Image by Debora Alves/Tag Hartman-Simkin

The Next G

Attendees at the Mobile World Congress (MWC) in Barcelona witnessed a world's first on Wednesday.

While on stage during the annual showcase of mobile tech, doctor Antonio de Lacy remotely guided a surgical team at a hospital three miles away through an operation.

Surgical telementoring is nothing new, but what was different about this operation was the fact that de Lacy sent his instructions over a 5G connection, which allowed them to arrive in almost real-time — an important milestone along the path to remotely controlled robot surgeons.

Laggosaurus Wrecks

5G is the technology behind the next generation of wireless networks, and it's expected to provide the world with lightning-fast connectivity.

According to a story by AFP, a 4G wireless network, the kind currently used in most developed nations, has a lag time of .27 seconds, while the 5G connection de Lacy used had a latency period of just .01 seconds.

"I am drawing with my hand on this screen, and at the same time on their screen," de Lacy said during the demo, as reported by CNN. "Before 5G, we had to freeze the image to draw, but the surgeon is moving on and that is not ideal."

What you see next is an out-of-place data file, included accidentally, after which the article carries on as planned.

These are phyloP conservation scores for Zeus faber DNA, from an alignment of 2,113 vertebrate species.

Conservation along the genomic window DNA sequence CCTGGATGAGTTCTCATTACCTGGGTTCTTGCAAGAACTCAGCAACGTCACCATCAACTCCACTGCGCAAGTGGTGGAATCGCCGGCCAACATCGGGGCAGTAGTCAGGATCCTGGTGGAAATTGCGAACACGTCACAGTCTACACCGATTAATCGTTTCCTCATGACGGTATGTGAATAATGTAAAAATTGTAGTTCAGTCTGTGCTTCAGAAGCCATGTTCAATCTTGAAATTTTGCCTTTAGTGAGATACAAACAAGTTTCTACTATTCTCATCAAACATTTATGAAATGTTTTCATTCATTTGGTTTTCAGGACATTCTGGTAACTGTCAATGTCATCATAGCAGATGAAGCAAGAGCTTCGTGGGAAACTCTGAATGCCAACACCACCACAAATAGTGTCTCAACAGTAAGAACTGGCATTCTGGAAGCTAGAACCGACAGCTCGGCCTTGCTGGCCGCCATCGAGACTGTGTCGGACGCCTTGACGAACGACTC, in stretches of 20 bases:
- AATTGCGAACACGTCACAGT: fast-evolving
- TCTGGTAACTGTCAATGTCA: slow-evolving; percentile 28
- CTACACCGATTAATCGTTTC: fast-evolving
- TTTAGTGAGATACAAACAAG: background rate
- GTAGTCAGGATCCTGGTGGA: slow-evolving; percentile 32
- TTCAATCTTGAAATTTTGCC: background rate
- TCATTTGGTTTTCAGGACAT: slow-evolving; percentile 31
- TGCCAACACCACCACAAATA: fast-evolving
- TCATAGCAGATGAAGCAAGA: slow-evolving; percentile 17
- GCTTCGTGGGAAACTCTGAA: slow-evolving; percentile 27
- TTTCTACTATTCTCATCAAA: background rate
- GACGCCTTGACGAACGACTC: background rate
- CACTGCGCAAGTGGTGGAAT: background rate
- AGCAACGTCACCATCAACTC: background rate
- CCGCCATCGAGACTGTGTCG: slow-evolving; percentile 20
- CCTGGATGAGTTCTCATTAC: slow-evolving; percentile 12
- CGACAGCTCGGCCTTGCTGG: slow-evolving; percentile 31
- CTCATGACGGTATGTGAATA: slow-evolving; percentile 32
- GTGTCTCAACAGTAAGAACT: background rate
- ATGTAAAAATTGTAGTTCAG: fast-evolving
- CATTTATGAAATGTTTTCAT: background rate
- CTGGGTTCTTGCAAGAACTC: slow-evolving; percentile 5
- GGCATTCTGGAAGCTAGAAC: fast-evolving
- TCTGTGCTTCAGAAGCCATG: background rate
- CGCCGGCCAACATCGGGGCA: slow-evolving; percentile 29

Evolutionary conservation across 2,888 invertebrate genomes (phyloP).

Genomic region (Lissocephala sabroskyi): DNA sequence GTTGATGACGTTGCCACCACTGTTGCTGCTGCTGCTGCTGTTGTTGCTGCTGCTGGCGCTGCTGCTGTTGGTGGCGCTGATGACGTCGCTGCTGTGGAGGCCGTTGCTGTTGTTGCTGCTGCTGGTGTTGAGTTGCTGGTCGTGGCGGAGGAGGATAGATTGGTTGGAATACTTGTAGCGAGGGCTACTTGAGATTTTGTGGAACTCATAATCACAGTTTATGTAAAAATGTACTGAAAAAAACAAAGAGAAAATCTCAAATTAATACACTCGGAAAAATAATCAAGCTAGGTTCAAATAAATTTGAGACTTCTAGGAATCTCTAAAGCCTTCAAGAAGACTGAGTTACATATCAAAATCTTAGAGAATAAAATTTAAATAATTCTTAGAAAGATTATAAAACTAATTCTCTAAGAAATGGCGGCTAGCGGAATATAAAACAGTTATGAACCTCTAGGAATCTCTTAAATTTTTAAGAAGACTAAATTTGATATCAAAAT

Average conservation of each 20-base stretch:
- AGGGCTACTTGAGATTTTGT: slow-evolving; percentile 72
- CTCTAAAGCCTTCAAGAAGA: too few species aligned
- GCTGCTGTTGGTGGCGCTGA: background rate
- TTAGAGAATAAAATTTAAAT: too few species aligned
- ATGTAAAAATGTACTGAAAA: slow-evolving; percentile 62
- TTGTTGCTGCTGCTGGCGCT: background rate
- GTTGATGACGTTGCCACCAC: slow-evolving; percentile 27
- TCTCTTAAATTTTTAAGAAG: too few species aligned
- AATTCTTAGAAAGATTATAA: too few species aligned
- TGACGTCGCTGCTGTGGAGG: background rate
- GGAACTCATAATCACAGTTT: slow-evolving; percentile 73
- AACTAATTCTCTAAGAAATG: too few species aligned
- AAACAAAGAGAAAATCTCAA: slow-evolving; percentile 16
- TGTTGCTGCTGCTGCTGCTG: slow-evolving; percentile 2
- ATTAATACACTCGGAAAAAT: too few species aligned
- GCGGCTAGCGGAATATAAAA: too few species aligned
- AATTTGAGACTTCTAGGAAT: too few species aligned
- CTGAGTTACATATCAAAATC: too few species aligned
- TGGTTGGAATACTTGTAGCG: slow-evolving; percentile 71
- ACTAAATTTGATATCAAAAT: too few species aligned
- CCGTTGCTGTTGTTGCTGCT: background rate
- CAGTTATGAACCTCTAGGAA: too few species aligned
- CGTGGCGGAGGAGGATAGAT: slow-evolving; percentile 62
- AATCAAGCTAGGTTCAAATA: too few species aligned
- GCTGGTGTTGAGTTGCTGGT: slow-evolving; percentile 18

Dr. Robot

Ideal or not, a 4G network could suffice for a situation like the one de Lacy demonstrated at MWC: an expert in one place guiding surgeons in another.

However, it just won't do if we want experts to be able to remotely control robot surgeons — a capability that would eliminate many of the geographical and logistical barriers currently preventing some patients from getting the surgeries they need.

"This is a first step to achieve our dream," said de Lacy after the demo, "which is to make remote operations in the near future."

READ MORE: Doctor Performs First 5G Surgery in Step Towards Robotics 'Dream' [AFP]

More on 5G: There’s More to 5G Than You Think. Here’s How Our Networks Have Evolved.

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